In rejecting the negotiation route, and advocating the "sudden death" scenario, the particular group of eurosceptics represented by Erickson and Mote is not only being unrealistic. It seems almost as if they are determined to fail, intent on frightening off the middle ground that we need to win an "in/out" referendum.
They not only want to leave, but do it in the most damaging way possible, thereby doing their best to ensure that withdrawal from the EU is never actually achieved. In their own way, these people are more dangerous than the europhiles. At least with them, we know which side they are on.
UPDATE: Your Freedom and Ours
has linked to this post
, arguing that self-styled hard core members of the eurosceptic group live in a "parallel universe".
It is difficult to disagree with that assertion. At a certain level, "euroscepticism" is more akin to a cult than a political movement. Its "high priests" are dedicated to immediate withdrawal, without compromise, negotiation or any interim stages – this objective having been elevated to the status of a mantra that brooks no variation.
Withdrawal on such terms would, of course, be catastrophic, and such dogmatism provides endless fuel for europhiles to assert that the "europhobes" are unworldly and completely unrealistic – which indeed the "hard core" is. Their ideas further weaken a movement which, in any candid assessment, must emerge with a reputation for consistent and unbroken failure.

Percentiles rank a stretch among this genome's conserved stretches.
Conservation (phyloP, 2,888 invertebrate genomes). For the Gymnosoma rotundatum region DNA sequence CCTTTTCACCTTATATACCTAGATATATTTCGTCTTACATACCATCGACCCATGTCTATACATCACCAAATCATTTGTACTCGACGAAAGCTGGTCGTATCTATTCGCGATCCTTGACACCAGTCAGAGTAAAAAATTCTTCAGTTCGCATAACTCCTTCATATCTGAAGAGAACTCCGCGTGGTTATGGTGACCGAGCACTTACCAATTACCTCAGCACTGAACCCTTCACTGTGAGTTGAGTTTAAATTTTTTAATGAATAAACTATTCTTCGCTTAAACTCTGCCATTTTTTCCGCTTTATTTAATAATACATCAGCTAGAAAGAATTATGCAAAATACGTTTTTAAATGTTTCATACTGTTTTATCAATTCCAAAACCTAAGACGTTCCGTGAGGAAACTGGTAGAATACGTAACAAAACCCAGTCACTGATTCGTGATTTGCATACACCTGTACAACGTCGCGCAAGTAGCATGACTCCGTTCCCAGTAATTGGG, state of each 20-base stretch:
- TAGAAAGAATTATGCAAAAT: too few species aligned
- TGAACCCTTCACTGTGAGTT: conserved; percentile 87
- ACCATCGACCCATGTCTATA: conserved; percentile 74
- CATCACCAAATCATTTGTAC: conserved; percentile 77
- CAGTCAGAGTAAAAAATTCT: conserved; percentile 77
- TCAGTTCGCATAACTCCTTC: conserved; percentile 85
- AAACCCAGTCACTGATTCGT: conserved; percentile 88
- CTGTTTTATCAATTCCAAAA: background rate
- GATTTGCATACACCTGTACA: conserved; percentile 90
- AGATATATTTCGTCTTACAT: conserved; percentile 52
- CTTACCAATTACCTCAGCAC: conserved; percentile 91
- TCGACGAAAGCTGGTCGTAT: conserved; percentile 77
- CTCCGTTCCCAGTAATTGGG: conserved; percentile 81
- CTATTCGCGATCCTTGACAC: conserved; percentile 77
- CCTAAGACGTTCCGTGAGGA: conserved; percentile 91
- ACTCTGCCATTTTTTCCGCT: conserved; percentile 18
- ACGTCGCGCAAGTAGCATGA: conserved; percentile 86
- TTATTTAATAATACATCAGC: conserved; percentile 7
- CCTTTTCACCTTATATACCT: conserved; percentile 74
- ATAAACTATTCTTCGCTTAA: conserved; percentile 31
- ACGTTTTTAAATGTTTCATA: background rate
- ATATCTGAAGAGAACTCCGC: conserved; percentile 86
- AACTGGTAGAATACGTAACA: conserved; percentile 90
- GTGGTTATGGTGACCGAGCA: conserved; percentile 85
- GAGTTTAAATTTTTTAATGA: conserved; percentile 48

Confronted with such a record, most sensible people would consider changing tactics and adopting different approaches. But through twenty years or more, the "hard core" retains the same beliefs and assertions that it started with, sticking unyielding to the exactly the same tactics they first thought of. And then they wonder why they don't progress.
Some will assert that different "factions" should avoid disagreement, as "we are all on the same side". But we are not. There are only two sides – winners and losers. The hard core are losers, and take pride in their status. For once, eurosceptics need to be winners, especially now that victory is in sight.
Blowing it on dogma, for the sake of ideological purity, doesn't cut it.